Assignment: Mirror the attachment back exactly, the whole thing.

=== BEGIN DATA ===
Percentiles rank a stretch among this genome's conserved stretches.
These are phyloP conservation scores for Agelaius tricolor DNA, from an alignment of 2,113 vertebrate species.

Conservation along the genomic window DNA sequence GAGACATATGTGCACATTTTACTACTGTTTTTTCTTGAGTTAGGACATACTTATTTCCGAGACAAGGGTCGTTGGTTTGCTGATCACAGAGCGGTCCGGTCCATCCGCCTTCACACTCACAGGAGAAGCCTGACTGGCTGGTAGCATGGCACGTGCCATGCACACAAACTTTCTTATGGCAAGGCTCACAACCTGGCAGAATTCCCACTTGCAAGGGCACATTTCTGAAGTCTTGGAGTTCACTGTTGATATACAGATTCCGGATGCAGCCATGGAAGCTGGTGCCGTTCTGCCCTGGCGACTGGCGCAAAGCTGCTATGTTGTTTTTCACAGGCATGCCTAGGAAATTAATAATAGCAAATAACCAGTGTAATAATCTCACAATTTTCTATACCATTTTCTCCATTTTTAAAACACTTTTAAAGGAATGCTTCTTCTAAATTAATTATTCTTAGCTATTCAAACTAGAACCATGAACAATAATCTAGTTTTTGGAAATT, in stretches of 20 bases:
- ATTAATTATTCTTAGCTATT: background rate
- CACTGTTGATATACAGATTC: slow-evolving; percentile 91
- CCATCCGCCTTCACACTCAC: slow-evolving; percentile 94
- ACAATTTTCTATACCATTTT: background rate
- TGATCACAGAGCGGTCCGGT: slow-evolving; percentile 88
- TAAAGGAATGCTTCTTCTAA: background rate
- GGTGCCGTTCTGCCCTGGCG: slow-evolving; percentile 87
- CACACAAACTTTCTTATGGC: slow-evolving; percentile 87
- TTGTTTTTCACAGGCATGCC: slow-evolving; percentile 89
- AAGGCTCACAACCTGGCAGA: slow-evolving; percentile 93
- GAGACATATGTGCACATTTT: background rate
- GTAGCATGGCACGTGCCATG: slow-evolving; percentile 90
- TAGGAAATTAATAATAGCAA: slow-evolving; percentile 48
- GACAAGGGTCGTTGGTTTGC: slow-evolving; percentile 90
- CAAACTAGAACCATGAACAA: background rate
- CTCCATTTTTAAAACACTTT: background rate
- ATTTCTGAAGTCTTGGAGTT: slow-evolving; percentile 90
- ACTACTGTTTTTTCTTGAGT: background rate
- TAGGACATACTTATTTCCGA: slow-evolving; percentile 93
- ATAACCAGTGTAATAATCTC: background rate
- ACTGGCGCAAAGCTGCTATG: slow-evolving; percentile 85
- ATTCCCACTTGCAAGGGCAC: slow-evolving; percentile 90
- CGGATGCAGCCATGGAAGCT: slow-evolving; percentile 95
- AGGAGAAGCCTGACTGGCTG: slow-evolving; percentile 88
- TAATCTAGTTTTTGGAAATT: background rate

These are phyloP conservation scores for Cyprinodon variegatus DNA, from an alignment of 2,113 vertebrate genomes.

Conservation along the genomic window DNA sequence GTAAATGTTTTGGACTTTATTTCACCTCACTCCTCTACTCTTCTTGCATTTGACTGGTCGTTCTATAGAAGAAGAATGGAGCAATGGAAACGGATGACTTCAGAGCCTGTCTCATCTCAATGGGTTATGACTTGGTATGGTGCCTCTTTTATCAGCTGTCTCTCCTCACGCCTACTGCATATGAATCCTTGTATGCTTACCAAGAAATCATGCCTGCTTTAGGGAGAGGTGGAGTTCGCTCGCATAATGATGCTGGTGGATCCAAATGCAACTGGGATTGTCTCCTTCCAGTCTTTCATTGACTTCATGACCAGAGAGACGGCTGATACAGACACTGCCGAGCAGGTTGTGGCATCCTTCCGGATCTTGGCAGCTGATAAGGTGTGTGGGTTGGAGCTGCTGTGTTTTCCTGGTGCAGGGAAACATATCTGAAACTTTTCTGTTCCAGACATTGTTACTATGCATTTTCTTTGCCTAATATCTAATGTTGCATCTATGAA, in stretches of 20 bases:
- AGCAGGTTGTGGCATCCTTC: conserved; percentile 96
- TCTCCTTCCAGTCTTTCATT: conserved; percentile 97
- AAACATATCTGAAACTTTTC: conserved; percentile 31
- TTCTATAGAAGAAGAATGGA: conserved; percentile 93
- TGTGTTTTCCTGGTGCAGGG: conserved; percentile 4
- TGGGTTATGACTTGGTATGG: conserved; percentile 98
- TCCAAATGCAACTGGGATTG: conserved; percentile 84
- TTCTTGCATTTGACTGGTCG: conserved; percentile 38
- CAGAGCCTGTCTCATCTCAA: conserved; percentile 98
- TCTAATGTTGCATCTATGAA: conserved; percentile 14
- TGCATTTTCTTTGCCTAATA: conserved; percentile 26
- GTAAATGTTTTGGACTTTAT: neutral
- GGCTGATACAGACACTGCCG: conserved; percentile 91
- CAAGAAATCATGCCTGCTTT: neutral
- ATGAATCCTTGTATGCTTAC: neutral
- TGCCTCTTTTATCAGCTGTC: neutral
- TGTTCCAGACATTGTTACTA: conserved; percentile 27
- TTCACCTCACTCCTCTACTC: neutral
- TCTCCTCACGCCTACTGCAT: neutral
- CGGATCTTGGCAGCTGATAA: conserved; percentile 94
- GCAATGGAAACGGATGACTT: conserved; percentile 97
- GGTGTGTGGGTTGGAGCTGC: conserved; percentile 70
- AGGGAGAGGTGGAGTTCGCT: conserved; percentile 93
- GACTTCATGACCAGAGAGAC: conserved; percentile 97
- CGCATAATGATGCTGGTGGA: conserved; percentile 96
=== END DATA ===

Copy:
Percentiles rank a stretch among this genome's conserved stretches.
These are phyloP conservation scores for Agelaius tricolor DNA, from an alignment of 2,113 vertebrate species.

Conservation along the genomic window DNA sequence GAGACATATGTGCACATTTTACTACTGTTTTTTCTTGAGTTAGGACATACTTATTTCCGAGACAAGGGTCGTTGGTTTGCTGATCACAGAGCGGTCCGGTCCATCCGCCTTCACACTCACAGGAGAAGCCTGACTGGCTGGTAGCATGGCACGTGCCATGCACACAAACTTTCTTATGGCAAGGCTCACAACCTGGCAGAATTCCCACTTGCAAGGGCACATTTCTGAAGTCTTGGAGTTCACTGTTGATATACAGATTCCGGATGCAGCCATGGAAGCTGGTGCCGTTCTGCCCTGGCGACTGGCGCAAAGCTGCTATGTTGTTTTTCACAGGCATGCCTAGGAAATTAATAATAGCAAATAACCAGTGTAATAATCTCACAATTTTCTATACCATTTTCTCCATTTTTAAAACACTTTTAAAGGAATGCTTCTTCTAAATTAATTATTCTTAGCTATTCAAACTAGAACCATGAACAATAATCTAGTTTTTGGAAATT, in stretches of 20 bases:
- ATTAATTATTCTTAGCTATT: background rate
- CACTGTTGATATACAGATTC: slow-evolving; percentile 91
- CCATCCGCCTTCACACTCAC: slow-evolving; percentile 94
- ACAATTTTCTATACCATTTT: background rate
- TGATCACAGAGCGGTCCGGT: slow-evolving; percentile 88
- TAAAGGAATGCTTCTTCTAA: background rate
- GGTGCCGTTCTGCCCTGGCG: slow-evolving; percentile 87
- CACACAAACTTTCTTATGGC: slow-evolving; percentile 87
- TTGTTTTTCACAGGCATGCC: slow-evolving; percentile 89
- AAGGCTCACAACCTGGCAGA: slow-evolving; percentile 93
- GAGACATATGTGCACATTTT: background rate
- GTAGCATGGCACGTGCCATG: slow-evolving; percentile 90
- TAGGAAATTAATAATAGCAA: slow-evolving; percentile 48
- GACAAGGGTCGTTGGTTTGC: slow-evolving; percentile 90
- CAAACTAGAACCATGAACAA: background rate
- CTCCATTTTTAAAACACTTT: background rate
- ATTTCTGAAGTCTTGGAGTT: slow-evolving; percentile 90
- ACTACTGTTTTTTCTTGAGT: background rate
- TAGGACATACTTATTTCCGA: slow-evolving; percentile 93
- ATAACCAGTGTAATAATCTC: background rate
- ACTGGCGCAAAGCTGCTATG: slow-evolving; percentile 85
- ATTCCCACTTGCAAGGGCAC: slow-evolving; percentile 90
- CGGATGCAGCCATGGAAGCT: slow-evolving; percentile 95
- AGGAGAAGCCTGACTGGCTG: slow-evolving; percentile 88
- TAATCTAGTTTTTGGAAATT: background rate

These are phyloP conservation scores for Cyprinodon variegatus DNA, from an alignment of 2,113 vertebrate genomes.

Conservation along the genomic window DNA sequence GTAAATGTTTTGGACTTTATTTCACCTCACTCCTCTACTCTTCTTGCATTTGACTGGTCGTTCTATAGAAGAAGAATGGAGCAATGGAAACGGATGACTTCAGAGCCTGTCTCATCTCAATGGGTTATGACTTGGTATGGTGCCTCTTTTATCAGCTGTCTCTCCTCACGCCTACTGCATATGAATCCTTGTATGCTTACCAAGAAATCATGCCTGCTTTAGGGAGAGGTGGAGTTCGCTCGCATAATGATGCTGGTGGATCCAAATGCAACTGGGATTGTCTCCTTCCAGTCTTTCATTGACTTCATGACCAGAGAGACGGCTGATACAGACACTGCCGAGCAGGTTGTGGCATCCTTCCGGATCTTGGCAGCTGATAAGGTGTGTGGGTTGGAGCTGCTGTGTTTTCCTGGTGCAGGGAAACATATCTGAAACTTTTCTGTTCCAGACATTGTTACTATGCATTTTCTTTGCCTAATATCTAATGTTGCATCTATGAA, in stretches of 20 bases:
- AGCAGGTTGTGGCATCCTTC: conserved; percentile 96
- TCTCCTTCCAGTCTTTCATT: conserved; percentile 97
- AAACATATCTGAAACTTTTC: conserved; percentile 31
- TTCTATAGAAGAAGAATGGA: conserved; percentile 93
- TGTGTTTTCCTGGTGCAGGG: conserved; percentile 4
- TGGGTTATGACTTGGTATGG: conserved; percentile 98
- TCCAAATGCAACTGGGATTG: conserved; percentile 84
- TTCTTGCATTTGACTGGTCG: conserved; percentile 38
- CAGAGCCTGTCTCATCTCAA: conserved; percentile 98
- TCTAATGTTGCATCTATGAA: conserved; percentile 14
- TGCATTTTCTTTGCCTAATA: conserved; percentile 26
- GTAAATGTTTTGGACTTTAT: neutral
- GGCTGATACAGACACTGCCG: conserved; percentile 91
- CAAGAAATCATGCCTGCTTT: neutral
- ATGAATCCTTGTATGCTTAC: neutral
- TGCCTCTTTTATCAGCTGTC: neutral
- TGTTCCAGACATTGTTACTA: conserved; percentile 27
- TTCACCTCACTCCTCTACTC: neutral
- TCTCCTCACGCCTACTGCAT: neutral
- CGGATCTTGGCAGCTGATAA: conserved; percentile 94
- GCAATGGAAACGGATGACTT: conserved; percentile 97
- GGTGTGTGGGTTGGAGCTGC: conserved; percentile 70
- AGGGAGAGGTGGAGTTCGCT: conserved; percentile 93
- GACTTCATGACCAGAGAGAC: conserved; percentile 97
- CGCATAATGATGCTGGTGGA: conserved; percentile 96